Mining and fishing town
02.08.2012 - 04.08.2012 32 °C
Weipa is the largest town on the Gulf of Carpentaria coast of the Cape York Peninsula. Weipa began as a Presbyterian Aboriginal mission outpost in 1898 but it only became established as a town after a geologist, Henry Evans, in 1955 discovered that the red cliffs on the Aboriginal reserve were actually enormous deposits of bauxite (the ore from which aluminium is made) and to a lesser extent tungsten. The bauxite mine is the world's largest and is owned and run by Rio Tinto Alcan.
Weipa is just south of Duyfken Point, a location agreed to be the first recorded point of European contact with the Australian continent. Dutch explorer Willem Janszoon, on his ship the Duyfken, sighted the coast here in 1606. This was 164 years before Lieutenant James Cook (later promoted to Captain) sailed up the east coast of Australia.
Weipa is also known for its excellent fishing and I gave it another try without success, the tides were not right for fishing.....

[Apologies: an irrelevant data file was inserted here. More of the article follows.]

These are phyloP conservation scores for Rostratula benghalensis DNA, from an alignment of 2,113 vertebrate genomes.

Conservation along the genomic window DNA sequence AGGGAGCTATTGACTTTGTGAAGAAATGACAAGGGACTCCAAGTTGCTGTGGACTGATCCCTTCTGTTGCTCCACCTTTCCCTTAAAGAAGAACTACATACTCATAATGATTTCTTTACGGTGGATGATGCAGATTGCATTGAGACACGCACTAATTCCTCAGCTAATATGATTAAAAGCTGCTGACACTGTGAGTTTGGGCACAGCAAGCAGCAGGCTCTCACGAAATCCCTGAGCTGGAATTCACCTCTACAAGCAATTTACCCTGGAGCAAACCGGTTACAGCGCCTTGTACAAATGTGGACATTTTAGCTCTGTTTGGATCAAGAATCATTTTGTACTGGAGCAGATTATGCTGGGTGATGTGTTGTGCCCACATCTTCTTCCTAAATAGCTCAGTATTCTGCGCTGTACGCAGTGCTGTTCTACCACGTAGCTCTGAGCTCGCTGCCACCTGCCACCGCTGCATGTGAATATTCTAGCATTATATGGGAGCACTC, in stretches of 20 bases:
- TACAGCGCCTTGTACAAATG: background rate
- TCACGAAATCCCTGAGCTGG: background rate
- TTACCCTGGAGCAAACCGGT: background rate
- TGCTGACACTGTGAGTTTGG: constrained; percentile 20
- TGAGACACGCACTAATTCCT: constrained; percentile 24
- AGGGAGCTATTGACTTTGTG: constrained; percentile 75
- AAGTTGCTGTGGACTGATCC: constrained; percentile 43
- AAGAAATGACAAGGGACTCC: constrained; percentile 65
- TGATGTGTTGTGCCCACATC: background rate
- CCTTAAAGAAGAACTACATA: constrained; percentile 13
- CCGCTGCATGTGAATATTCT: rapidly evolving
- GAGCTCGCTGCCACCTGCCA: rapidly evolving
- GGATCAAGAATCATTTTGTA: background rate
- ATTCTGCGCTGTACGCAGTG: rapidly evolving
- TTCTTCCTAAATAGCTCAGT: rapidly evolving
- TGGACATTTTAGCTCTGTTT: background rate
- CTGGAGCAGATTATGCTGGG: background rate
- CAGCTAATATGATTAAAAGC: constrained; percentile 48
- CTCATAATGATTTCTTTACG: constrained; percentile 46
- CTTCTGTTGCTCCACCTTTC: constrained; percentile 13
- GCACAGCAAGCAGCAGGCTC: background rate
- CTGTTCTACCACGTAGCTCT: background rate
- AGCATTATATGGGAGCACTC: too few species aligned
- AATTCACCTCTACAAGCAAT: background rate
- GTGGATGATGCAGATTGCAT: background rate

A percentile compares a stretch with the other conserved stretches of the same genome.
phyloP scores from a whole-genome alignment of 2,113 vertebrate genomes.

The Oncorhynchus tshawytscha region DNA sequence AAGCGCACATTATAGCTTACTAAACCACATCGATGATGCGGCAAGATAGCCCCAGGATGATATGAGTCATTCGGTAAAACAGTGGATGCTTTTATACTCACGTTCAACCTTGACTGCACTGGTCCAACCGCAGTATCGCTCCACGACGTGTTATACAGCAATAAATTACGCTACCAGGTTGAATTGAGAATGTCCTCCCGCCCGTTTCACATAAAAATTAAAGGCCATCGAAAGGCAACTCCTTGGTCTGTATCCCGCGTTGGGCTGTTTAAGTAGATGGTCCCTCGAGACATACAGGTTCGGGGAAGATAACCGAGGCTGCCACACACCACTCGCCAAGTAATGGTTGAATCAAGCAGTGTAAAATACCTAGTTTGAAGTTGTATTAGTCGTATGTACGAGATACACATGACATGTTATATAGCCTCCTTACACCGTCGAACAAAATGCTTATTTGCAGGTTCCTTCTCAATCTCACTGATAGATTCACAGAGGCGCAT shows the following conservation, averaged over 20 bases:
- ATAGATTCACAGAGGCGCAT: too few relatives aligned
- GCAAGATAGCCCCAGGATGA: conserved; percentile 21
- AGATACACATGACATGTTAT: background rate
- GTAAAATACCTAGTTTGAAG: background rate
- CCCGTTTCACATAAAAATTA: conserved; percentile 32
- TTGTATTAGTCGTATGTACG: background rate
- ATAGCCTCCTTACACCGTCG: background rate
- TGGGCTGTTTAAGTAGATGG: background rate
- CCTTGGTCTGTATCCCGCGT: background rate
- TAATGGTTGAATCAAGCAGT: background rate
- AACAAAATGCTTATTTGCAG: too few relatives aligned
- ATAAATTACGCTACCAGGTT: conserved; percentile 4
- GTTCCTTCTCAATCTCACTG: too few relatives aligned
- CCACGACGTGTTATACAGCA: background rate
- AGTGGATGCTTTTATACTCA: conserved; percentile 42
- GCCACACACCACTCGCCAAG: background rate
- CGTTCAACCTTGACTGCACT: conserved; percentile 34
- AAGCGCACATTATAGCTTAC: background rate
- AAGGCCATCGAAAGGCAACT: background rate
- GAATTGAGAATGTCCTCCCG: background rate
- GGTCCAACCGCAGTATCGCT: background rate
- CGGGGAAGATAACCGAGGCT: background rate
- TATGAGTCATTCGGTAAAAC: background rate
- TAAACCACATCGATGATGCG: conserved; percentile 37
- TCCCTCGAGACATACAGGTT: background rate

The waters around Weipa are placid and inviting but also the home of many saltwater crocodiles. We saw a huge one laying on a sandbank in Albatross Bay and I managed to get close enough to take a photo. There are also many sea birds feeding in the shallow water.
The weather was nice, a balmy 31-32 degrees with bright sunshine, not too bad for winter.
From Weipa we will travel further north via the Telegraph Road and Old Telegraph Track to Jardine River National Park in the tip of the Cape York Peninsula.